Marketers could spend $35.98 billion on ads on social networks by 2017, a 52% jump from $23.68 billion this year, according to a new ...
They’ve no doubt noticed that consumers push aside their turkey dinners long enough to shop.
Macy’s, Target, Kohl’s and Best Buy have all announced they will launch their Black Friday sales as the clock strikes midnight on Thanksgiving Day night, hoping to gain an advantage over rivals in the intense day-after-Thanksgiving competition. It won’t help them compete with online retailers on Thanksgiving Day itself, however.
And Thanksgiving Day is becoming a more important online shopping day, as consumers become increasingly accustomed to having easy access to the Internet at home. Not only will 77% of U.S. homes have broadband Internet subscriptions by 2012, according to research firm Gartner, but Wi-Fi is increasingly the norm. Lounging on the couch with your laptop or iPad and browsing the web during commercial breaks of football games, or while waiting for the turkey to finish, promises to turn into as much of a ritual as loosening your belt after that extra slice of pie.
That trend showed up in the U.S. online sales numbers from last Thanksgiving Day: $407 million, up a hefty 28% from the previous year, according to web measurement firm comScore Inc.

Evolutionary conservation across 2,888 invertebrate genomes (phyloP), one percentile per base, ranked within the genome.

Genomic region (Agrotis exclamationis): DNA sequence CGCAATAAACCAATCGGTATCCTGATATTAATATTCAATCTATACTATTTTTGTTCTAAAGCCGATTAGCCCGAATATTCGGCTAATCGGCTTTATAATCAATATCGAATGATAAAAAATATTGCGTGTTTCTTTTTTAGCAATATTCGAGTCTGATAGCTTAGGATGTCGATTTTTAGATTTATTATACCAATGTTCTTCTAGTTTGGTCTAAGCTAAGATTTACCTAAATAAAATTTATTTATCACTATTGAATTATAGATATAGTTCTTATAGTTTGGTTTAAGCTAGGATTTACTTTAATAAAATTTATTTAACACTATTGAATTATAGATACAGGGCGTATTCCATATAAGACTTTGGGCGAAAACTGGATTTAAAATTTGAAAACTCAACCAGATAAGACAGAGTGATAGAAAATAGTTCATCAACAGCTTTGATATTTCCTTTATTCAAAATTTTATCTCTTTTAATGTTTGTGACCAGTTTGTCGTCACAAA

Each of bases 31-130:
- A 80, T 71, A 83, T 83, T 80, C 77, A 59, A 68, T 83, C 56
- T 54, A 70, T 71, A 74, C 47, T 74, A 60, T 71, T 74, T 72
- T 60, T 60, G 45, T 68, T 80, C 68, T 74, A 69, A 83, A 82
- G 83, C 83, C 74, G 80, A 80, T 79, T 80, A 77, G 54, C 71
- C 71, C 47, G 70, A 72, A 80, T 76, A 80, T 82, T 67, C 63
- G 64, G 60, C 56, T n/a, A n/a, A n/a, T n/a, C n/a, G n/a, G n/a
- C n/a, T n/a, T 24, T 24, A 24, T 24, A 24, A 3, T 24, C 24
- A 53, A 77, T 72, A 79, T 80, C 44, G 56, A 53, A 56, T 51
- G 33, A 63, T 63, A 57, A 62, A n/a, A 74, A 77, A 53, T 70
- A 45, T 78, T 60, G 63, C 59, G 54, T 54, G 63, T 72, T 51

Web retailers have the advantage of not having to dragoon legions of employees to staff physical stores to make those sales. Their web platforms do most of the work without human intervention. Hands-free selling is turning into a big advantage as shoppers become accustomed to being able to buy at any time of day or night, wherever they happen to be.
Naturally, the retail chains that have made huge investments in their bricks-and-mortar stores will compete more intensely for consumers’ dollars this holiday season, and will try to turn their stores to their advantage. For instance, Barnes & Noble plans to devote more space in its stores to demonstrating its Nook reader and new Nook tablet, hoping to draw consumers away from the comparable devices sold by Amazon.com, which has no physical stores.
The challenge for Amazon, and for all online retailers, is to get around their inability to make a face-to-face presentation to consumers. How-to videos and live chat are just two of the ways e-retailers can overcome that obstacle. Live chat does require a human to be available, although that employee can chat from home while stirring the gravy. And the great thing about a video is that the people who make it can be gathered around the Thanksgiving table while the video they created sells products to a world of online shoppers.